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Arduino is an open-source physical computing platform based on a simple i/o board, and a development environment for writing Arduino software.
Arduino can be used to develop interactive objects, taking inputs from a variety of switches or sensors, and controlling a variety of lights, motors, and other outputs. Arduino projects can be stand-alone, or they can be communicate with software running on your computer (e.g. Flash, Processing, MaxMSP.)
For more information, visit Arduino.cc
Some basic instructions/ramblings to get started (as the documentation for the Domino module isn't currently complete)
To connect your Domino to a WiFi network using a GUI:
Here is a tap I created for the Raspberry Pi to allow access to the header pins even though it may be blocked by a "Pi Plate" / Shield that is using the header without pass-through pinheaders.
I recently purchased a WS2811 RGB LED strip for PC case modding purposes. I will be making an ATMega-based controller for it, so I decided to use an Arduino for testing and prototyping.
I found two libraries capable of driving this strip:
The DFRobot LCD Keypad Shield is found at DFRobot.com and various other retailers (Robotshop, etc)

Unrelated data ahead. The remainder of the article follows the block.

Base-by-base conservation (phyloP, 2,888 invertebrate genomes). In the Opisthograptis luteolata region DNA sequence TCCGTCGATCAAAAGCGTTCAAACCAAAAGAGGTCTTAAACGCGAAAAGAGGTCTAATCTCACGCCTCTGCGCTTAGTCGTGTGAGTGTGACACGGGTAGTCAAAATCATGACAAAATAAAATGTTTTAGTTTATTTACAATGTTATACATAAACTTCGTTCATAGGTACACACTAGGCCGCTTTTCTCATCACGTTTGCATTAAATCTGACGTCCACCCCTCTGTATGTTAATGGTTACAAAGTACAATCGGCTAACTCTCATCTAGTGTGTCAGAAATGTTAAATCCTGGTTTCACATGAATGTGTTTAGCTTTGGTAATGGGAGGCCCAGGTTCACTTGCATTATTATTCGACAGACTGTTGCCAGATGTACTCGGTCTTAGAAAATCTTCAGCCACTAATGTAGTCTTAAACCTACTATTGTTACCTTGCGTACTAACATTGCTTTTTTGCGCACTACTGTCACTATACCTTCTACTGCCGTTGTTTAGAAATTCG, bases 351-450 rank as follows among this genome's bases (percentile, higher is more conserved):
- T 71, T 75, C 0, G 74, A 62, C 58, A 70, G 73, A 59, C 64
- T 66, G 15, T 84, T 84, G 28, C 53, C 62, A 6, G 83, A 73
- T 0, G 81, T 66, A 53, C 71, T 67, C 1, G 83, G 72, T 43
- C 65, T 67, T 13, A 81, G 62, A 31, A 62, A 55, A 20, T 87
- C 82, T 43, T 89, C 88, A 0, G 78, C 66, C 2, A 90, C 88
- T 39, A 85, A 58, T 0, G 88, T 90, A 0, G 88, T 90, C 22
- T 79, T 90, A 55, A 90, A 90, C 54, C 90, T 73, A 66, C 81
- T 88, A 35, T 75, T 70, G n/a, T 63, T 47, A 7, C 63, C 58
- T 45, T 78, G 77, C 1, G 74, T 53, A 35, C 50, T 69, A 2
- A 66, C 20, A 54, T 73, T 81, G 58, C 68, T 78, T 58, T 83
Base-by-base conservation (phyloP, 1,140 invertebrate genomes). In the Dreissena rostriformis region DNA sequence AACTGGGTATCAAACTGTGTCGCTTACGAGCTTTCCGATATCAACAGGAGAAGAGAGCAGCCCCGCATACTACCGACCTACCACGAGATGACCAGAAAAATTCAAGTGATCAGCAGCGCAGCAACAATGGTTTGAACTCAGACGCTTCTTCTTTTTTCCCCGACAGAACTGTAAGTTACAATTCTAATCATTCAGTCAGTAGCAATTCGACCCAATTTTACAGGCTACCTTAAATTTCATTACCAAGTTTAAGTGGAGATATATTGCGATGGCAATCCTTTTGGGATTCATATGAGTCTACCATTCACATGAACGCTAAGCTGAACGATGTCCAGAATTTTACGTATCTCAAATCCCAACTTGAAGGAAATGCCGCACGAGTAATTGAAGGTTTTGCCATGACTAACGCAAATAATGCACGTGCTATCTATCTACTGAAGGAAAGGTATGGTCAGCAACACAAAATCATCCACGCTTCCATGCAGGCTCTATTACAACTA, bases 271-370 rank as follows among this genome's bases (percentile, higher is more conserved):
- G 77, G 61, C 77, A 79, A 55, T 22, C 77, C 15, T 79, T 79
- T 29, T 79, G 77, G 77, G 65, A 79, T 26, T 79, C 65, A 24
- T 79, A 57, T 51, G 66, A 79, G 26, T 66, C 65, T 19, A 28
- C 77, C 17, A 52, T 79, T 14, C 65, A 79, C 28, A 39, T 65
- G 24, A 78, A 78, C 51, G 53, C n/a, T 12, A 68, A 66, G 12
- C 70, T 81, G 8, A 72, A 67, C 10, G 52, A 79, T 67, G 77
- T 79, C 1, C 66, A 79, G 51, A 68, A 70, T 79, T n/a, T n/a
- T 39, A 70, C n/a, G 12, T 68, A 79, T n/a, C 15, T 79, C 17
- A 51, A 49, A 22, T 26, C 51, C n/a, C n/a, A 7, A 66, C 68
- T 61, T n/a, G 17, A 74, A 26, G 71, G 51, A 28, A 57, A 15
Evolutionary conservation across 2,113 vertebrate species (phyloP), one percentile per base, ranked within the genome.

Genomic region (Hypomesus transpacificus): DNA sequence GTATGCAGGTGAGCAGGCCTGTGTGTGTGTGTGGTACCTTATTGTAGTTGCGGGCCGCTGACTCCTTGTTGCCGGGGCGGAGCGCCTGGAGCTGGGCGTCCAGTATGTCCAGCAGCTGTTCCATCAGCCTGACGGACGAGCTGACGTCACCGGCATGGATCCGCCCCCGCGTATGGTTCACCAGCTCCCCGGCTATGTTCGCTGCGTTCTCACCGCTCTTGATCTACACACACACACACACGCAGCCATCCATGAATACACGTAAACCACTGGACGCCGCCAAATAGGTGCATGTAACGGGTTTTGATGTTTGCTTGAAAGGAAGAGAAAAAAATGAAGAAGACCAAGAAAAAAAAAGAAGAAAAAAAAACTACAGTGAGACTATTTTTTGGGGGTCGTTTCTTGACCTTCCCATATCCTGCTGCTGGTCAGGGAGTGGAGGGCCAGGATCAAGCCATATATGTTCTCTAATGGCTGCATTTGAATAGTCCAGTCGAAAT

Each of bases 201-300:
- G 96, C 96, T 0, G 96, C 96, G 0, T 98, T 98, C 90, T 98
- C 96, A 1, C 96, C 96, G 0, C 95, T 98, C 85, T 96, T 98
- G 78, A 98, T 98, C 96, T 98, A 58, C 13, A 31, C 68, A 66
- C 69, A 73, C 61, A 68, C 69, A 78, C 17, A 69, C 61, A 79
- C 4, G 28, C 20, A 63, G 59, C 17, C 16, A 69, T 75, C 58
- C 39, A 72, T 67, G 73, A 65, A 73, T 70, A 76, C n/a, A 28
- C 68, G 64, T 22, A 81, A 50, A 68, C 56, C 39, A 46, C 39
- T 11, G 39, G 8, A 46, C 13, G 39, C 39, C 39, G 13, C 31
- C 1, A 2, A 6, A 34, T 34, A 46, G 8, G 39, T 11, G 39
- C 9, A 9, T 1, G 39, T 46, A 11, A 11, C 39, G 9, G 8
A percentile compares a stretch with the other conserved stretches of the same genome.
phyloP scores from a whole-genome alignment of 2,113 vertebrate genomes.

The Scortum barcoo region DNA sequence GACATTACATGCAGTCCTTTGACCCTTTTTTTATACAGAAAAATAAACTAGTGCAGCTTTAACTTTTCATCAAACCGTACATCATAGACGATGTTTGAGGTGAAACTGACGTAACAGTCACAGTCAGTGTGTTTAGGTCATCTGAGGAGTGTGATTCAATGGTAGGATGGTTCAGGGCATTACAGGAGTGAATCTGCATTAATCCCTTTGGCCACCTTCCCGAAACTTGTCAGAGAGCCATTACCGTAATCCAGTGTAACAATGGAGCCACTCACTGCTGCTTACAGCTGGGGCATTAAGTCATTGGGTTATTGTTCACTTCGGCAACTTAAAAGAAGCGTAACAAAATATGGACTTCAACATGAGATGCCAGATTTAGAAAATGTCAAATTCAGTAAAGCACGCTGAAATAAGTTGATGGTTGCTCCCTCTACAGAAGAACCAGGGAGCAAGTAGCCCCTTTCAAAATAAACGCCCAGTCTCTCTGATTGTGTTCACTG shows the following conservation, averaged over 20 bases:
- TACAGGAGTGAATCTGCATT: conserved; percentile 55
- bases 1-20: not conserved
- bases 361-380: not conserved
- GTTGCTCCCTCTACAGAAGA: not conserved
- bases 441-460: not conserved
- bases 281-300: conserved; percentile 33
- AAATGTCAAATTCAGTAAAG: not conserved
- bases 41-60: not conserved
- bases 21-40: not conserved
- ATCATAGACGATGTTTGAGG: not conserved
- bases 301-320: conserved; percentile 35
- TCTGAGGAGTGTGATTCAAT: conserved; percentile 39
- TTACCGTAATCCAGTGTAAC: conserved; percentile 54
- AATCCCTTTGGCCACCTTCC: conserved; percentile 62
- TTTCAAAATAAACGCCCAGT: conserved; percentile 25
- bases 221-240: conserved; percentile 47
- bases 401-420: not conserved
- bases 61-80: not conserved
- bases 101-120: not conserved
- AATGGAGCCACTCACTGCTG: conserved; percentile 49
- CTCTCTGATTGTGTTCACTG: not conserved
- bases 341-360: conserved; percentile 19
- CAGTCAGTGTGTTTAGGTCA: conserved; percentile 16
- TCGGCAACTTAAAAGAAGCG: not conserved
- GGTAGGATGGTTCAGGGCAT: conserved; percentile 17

To use this shield with the LiquidCrystal library, use this define:
Conversing with your Laser Printer:(See disclaimer below)
To extract information from your printer in PJL telnet to its IP address, port 9100 (or by serial, see below), and send it these commands:
<Control+[>[email protected] <Enter>
Then copy and paste the following commands:
The Kenwood KDC-MP528 has the following goodies inside:
This is a 4-cell battery; before opening it up, I was under the impression that it was a 3-cell.
The charge controller circuit board has "LIP8198" and "1-867-277-11" markings in the silkscreen, along with a strip of Kapton tape over the top of the PCB.
I found 3 or 4 of these at a garage sale a few years ago for a few bucks, and I am (surprisingly) just cracking them open now.
On the front, it is marked as D-Link DWL-120 11Mbps Wireless USB Adapter, on the back is FCC ID# MXF-WL280, H/W: B2, F/W: 2.25
On the bottom of the PCB, we have the following chips:
This is a nice item that I found today at Princess Auto... A grey box hiding on the bottom of a grey shelf. The phrase "Demo Kit" caught my eye, and I had to take a peek inside. I was blown away by the beautiful innards, and I just had to have it.